obit (the dust) of the month: take a right at michael caine

Elaine Kaufman, who became something of a symbol of New York as the salty den mother of Elaine’s, one of Manhattan’s best-known restaurants and a second home for almost half a century to a bevy of writers, actors, athletes and other celebrities, died Friday at Lenox Hill Hospital.

To the patrons she knew at her Upper East Side establishment, Ms. Kaufman was the quirky, opinionated, caring and imposingly heavyset proprietor who came in almost every night to check on things and schmooze, moving from table to table and occasionally perching herself on a stool at the end of her 25-foot mahogany bar.

With those she did not know, however, her demeanor varied; some accused her of being rude, though she indignantly denied that she ever was. As she put it, she had little time to explain to dissatisfied customers why they were being directed to tables in the back, known as Siberia, or led to the bar or even turned away, when they could clearly see empty tables along “the line.”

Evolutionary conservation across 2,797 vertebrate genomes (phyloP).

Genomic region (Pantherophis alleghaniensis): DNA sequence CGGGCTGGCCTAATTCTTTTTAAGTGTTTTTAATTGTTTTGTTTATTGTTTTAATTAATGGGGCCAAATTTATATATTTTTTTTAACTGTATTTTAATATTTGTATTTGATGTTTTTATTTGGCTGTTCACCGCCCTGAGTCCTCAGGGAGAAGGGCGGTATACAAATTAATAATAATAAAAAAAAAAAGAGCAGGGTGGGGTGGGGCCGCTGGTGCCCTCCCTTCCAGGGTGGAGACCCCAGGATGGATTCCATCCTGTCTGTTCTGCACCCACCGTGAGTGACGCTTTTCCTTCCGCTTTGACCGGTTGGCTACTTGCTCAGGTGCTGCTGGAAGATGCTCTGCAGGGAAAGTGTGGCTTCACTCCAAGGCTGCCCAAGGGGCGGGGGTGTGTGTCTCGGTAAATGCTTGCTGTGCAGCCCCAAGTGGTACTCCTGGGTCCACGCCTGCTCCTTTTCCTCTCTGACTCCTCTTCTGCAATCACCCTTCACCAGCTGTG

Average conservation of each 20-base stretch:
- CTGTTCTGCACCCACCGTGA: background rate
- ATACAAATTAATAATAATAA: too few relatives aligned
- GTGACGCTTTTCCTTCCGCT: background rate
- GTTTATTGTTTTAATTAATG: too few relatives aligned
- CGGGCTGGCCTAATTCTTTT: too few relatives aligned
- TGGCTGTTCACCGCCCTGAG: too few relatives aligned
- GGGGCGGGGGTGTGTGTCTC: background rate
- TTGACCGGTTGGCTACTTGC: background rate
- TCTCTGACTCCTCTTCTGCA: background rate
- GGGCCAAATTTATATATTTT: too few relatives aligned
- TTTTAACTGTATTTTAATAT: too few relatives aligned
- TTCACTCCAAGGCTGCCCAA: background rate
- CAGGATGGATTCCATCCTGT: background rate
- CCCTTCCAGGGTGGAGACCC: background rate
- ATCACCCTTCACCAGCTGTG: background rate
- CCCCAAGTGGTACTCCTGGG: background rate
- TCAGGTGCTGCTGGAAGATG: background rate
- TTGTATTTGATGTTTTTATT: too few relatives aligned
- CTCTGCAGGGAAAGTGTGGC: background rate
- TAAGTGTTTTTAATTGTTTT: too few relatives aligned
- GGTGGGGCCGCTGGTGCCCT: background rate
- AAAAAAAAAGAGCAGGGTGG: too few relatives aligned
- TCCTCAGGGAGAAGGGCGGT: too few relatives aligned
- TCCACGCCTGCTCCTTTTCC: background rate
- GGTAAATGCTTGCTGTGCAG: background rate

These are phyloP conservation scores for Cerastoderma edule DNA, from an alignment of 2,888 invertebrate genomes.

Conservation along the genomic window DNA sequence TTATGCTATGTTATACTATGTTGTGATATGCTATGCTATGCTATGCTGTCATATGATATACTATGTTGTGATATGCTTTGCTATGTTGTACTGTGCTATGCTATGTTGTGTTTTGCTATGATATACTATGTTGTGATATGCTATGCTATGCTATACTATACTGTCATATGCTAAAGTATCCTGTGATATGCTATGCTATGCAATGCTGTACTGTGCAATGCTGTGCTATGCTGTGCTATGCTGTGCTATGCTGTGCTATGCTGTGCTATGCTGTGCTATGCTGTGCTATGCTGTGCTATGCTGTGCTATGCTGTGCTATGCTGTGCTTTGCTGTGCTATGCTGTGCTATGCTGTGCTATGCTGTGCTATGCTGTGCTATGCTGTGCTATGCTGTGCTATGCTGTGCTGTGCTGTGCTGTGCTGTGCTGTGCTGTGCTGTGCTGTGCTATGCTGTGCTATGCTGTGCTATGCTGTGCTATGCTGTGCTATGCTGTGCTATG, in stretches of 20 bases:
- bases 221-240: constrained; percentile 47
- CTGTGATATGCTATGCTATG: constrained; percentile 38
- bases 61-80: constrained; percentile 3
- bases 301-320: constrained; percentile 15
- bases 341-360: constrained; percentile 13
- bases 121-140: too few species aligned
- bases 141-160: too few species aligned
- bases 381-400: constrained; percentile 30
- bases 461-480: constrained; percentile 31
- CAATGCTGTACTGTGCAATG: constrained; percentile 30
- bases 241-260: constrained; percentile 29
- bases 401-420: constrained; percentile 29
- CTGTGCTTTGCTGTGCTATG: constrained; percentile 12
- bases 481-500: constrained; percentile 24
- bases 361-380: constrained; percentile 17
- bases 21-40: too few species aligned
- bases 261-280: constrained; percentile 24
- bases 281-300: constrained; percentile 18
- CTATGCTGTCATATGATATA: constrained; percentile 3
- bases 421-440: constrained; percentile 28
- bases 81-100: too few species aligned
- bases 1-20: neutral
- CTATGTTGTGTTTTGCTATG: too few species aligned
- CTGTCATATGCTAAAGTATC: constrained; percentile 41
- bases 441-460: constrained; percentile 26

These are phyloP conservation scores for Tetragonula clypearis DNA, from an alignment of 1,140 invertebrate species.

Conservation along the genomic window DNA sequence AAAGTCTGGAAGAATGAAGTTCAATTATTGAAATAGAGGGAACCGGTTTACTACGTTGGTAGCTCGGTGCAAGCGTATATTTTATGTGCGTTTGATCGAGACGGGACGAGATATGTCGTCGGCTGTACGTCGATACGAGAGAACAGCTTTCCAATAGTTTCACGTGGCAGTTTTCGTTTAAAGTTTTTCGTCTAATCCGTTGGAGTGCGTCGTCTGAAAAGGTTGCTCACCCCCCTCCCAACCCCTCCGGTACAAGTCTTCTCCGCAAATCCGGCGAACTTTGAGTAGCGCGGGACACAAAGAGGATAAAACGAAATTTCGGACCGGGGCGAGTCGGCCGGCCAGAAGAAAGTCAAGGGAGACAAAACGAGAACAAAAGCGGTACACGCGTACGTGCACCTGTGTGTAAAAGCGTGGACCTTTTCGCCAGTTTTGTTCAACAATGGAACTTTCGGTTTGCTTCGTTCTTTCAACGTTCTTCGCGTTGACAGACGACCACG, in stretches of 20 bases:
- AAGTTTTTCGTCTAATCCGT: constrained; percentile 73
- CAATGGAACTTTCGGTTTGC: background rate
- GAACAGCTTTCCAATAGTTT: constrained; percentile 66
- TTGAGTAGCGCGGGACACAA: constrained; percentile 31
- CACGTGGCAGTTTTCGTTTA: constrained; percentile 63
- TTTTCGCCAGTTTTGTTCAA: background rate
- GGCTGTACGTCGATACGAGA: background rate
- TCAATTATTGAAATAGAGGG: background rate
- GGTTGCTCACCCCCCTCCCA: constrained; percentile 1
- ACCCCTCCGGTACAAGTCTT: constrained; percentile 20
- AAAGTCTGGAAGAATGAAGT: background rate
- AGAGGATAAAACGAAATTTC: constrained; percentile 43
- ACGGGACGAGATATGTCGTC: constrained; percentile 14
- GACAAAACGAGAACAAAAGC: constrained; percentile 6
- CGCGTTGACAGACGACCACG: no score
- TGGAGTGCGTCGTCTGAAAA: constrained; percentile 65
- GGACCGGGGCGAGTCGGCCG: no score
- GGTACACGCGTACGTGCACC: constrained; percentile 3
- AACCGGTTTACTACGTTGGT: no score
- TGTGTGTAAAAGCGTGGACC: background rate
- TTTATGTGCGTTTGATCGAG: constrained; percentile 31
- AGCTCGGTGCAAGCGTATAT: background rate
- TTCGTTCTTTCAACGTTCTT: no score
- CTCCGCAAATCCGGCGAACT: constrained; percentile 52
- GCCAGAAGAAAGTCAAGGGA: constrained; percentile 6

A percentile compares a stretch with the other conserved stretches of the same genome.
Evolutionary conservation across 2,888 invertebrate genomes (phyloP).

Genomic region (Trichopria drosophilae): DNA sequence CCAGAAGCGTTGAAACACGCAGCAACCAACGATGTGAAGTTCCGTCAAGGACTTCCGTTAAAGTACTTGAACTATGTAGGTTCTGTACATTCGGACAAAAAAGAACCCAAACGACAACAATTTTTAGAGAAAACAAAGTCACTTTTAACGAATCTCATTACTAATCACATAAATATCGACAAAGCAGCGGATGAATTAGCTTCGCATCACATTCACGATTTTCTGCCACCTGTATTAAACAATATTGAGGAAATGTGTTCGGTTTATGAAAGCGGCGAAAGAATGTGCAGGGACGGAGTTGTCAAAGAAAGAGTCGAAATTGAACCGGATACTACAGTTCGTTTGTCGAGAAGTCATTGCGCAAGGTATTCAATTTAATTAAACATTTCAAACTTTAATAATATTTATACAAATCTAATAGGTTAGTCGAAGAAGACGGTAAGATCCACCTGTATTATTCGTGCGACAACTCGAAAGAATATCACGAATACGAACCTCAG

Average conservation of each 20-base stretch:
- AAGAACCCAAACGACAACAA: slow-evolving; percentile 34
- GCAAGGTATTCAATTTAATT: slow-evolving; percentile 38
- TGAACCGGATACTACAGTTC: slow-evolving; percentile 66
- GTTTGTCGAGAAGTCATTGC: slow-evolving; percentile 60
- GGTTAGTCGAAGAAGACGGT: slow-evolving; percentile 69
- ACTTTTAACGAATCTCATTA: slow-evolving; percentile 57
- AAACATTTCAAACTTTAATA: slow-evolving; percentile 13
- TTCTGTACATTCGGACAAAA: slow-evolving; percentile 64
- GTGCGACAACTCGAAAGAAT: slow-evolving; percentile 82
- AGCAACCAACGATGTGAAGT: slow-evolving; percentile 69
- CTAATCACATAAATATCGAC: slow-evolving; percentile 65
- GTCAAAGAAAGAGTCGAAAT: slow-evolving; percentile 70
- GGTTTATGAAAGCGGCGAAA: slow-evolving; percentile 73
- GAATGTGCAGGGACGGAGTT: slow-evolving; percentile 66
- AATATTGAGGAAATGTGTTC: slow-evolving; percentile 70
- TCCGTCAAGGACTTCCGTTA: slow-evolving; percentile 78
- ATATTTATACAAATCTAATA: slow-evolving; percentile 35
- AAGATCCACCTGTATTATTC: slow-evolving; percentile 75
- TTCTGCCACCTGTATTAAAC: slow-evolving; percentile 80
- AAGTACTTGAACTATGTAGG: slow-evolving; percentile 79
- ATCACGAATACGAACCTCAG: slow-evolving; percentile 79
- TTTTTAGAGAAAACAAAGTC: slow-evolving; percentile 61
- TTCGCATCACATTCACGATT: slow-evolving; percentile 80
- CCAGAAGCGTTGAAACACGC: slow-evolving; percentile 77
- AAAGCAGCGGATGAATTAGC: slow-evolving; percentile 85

The line was the row of tables along the right wall of the main room, extending from the front to the back and visible from the entrance. Those tables were almost always saved for the most valued regulars, with or without reservations. One regular for many years was Woody Allen, who filmed a scene for “Manhattan” at Elaine’s.

Almost from the beginning there were writers, many of whom were granted credit privileges when funds were low or nonexistent. And the writers — Gay Talese, George Plimpton, Peter Maas, Dan Jenkins, Joseph Heller, Mario Puzo, Sidney Zion and others — drew editors: Clay Felker, Willie Morris and James Brady, to name a few.

Then came the theater, film and television personalities, eager to meet literary lights. And they, having added to Elaine’s growing cultural cachet, soon attracted the famous from other arenas — sports figures, politicians and gossip-column society — wanting to be part of the scene.

It became an unspoken rule among the customers never to appear overly impressed or distracted by the famous. But there were exceptions, Ms. Kaufman recalled. Mick Jagger was one. (“The room grew still,” she said.) Luciano Pavarotti was another. (“Everyone stood up and applauded.”) And Willie Nelson proved irresistible. (“He kissed all the women at the bar.”)

Once, when a newcomer asked directions to the men’s room, Ms. Kaufman replied, “Take a right at Michael Caine.”  READ MORE

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